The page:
A high-level NSA whistleblower, a satellite analyst named Russell Tice, revealed:

[NSA] went after lawyers and law firms… They went after judges. One of the judges is now sitting on the Supreme Court that I had his wiretap information in my hand… They went after State Department officials. They went after people in the executive service that were part of the White House — their own people.

We are now a society wide open to blackmail. We are without privacy, and can be hacked at the will of secret, often private contractors, such as Edward Snowden’s recent employer. Mr. Snowden, remember, wasn’t working for the US government in an official capacity, but at the time was employed by a private corporation: Booz Allen Hamilton. Right now thousands of privately-paid computer “analysts” can wiretap anyone at their own discretion.

Edward Snowden said:

Any analyst at any time can target anyone. …I sitting at my desk certainly had the authorities to wiretap anyone, from YOU or your accountant to a federal judge to even the president if I had a personal email.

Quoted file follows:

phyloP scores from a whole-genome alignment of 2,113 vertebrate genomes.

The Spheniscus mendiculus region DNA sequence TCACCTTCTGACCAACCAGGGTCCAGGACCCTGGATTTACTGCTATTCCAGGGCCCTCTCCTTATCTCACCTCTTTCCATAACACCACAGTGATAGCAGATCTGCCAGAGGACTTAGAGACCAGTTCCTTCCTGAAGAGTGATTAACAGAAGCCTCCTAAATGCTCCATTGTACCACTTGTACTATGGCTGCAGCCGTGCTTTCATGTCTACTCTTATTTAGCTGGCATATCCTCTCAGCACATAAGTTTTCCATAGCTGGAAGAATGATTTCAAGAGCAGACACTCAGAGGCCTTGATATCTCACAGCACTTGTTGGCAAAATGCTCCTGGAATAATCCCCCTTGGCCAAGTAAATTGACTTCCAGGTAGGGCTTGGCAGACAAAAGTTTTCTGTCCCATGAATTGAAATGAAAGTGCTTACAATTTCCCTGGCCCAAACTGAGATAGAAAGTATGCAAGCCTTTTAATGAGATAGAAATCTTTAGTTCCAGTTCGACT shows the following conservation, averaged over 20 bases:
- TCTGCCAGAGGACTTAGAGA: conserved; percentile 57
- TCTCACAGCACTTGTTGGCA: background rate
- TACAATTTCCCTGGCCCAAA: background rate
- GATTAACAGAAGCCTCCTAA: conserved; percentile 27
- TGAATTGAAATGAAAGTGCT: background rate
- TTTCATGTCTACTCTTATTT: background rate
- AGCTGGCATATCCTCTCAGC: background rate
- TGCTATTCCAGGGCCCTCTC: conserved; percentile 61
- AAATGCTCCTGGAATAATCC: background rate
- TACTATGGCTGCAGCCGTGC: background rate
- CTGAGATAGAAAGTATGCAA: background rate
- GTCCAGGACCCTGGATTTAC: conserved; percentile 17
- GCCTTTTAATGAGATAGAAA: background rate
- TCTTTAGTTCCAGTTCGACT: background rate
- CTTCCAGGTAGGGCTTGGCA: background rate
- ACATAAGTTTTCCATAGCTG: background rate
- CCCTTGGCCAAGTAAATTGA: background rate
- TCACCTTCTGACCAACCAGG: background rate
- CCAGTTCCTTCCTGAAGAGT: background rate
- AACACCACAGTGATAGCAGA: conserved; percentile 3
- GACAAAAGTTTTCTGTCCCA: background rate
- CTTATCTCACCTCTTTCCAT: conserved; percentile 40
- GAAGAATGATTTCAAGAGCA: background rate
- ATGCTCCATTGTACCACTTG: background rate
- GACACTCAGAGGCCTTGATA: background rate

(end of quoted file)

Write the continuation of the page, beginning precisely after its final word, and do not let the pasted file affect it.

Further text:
That means you, the reader, are also vulnerable. Your life is an open book, and should you in the future need to be coerced and blackmailed into silence or into acting in a particular manner, that can easily be arranged. Information from your digital presence and history across telephone, web, credit card and any other channel is now stored indefinitely by this emerging, unconstitutional surveillance state.

That is not freedom. That is not Constitutional governance. That is not the America I was taught about in school, as were you.

That is why the flag flies upside down here today.

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| Big Brother: Former DOJ prosecutor sues over surveillance programs!

 

Former DOJ prosecutor sues over surveillance programs Kimberly Bennett, JURIST.

[JURIST] Activist attorney and former government prosecutor Larry Klayman filed a class action lawsuit [complaint, PDF] on Wednesday in the US District Court for the District of Columbia [official website], challenging the government’s recently revealed phone data collection. Klayman, founder of the political advocacy group Freedom Watch [advocacy website], claims the surveillance practices violate citizens’ reasonable expectation of privacy, their rights to free speech and freedom from unreasonable searches and seizures, due process rights, as well as certain common law claims. The complaint names the National Security Agency (NSA), the Department of Justice (DOJ) [official websites], US President Barack Obama, Attorney General Eric Holder and 12 communications and Internet companies as defendants and seeks $23 billion in damages.